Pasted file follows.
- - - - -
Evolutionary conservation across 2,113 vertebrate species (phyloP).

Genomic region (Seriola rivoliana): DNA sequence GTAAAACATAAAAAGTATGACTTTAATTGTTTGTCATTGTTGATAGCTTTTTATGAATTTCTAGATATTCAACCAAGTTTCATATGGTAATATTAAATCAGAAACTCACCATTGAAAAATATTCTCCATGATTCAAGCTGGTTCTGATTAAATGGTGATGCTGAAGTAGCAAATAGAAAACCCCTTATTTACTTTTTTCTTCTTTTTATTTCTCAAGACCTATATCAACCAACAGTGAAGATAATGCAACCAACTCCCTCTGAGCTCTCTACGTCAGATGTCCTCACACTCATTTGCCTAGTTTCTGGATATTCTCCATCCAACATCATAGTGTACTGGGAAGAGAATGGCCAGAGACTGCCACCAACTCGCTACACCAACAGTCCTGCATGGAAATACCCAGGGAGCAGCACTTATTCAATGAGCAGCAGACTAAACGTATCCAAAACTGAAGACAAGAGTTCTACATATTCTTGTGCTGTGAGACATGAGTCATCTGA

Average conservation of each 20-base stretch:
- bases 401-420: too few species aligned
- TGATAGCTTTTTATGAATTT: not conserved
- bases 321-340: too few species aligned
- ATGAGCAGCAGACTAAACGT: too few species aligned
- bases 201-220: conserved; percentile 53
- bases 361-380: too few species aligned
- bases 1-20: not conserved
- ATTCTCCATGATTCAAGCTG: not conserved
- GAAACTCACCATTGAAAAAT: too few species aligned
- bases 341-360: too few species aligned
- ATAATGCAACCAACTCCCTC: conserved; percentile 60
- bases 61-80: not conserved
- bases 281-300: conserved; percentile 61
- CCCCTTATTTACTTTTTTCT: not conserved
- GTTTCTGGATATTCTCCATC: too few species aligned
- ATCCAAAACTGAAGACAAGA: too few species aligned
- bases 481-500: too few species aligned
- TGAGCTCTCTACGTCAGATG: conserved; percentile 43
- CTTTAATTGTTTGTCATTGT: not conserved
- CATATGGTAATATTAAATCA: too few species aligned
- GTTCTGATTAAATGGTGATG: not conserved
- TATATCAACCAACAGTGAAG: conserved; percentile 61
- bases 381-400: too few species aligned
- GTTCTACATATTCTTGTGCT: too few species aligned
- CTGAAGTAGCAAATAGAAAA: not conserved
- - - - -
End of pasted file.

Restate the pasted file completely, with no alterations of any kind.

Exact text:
Evolutionary conservation across 2,113 vertebrate species (phyloP).

Genomic region (Seriola rivoliana): DNA sequence GTAAAACATAAAAAGTATGACTTTAATTGTTTGTCATTGTTGATAGCTTTTTATGAATTTCTAGATATTCAACCAAGTTTCATATGGTAATATTAAATCAGAAACTCACCATTGAAAAATATTCTCCATGATTCAAGCTGGTTCTGATTAAATGGTGATGCTGAAGTAGCAAATAGAAAACCCCTTATTTACTTTTTTCTTCTTTTTATTTCTCAAGACCTATATCAACCAACAGTGAAGATAATGCAACCAACTCCCTCTGAGCTCTCTACGTCAGATGTCCTCACACTCATTTGCCTAGTTTCTGGATATTCTCCATCCAACATCATAGTGTACTGGGAAGAGAATGGCCAGAGACTGCCACCAACTCGCTACACCAACAGTCCTGCATGGAAATACCCAGGGAGCAGCACTTATTCAATGAGCAGCAGACTAAACGTATCCAAAACTGAAGACAAGAGTTCTACATATTCTTGTGCTGTGAGACATGAGTCATCTGA

Average conservation of each 20-base stretch:
- bases 401-420: too few species aligned
- TGATAGCTTTTTATGAATTT: not conserved
- bases 321-340: too few species aligned
- ATGAGCAGCAGACTAAACGT: too few species aligned
- bases 201-220: conserved; percentile 53
- bases 361-380: too few species aligned
- bases 1-20: not conserved
- ATTCTCCATGATTCAAGCTG: not conserved
- GAAACTCACCATTGAAAAAT: too few species aligned
- bases 341-360: too few species aligned
- ATAATGCAACCAACTCCCTC: conserved; percentile 60
- bases 61-80: not conserved
- bases 281-300: conserved; percentile 61
- CCCCTTATTTACTTTTTTCT: not conserved
- GTTTCTGGATATTCTCCATC: too few species aligned
- ATCCAAAACTGAAGACAAGA: too few species aligned
- bases 481-500: too few species aligned
- TGAGCTCTCTACGTCAGATG: conserved; percentile 43
- CTTTAATTGTTTGTCATTGT: not conserved
- CATATGGTAATATTAAATCA: too few species aligned
- GTTCTGATTAAATGGTGATG: not conserved
- TATATCAACCAACAGTGAAG: conserved; percentile 61
- bases 381-400: too few species aligned
- GTTCTACATATTCTTGTGCT: too few species aligned
- CTGAAGTAGCAAATAGAAAA: not conserved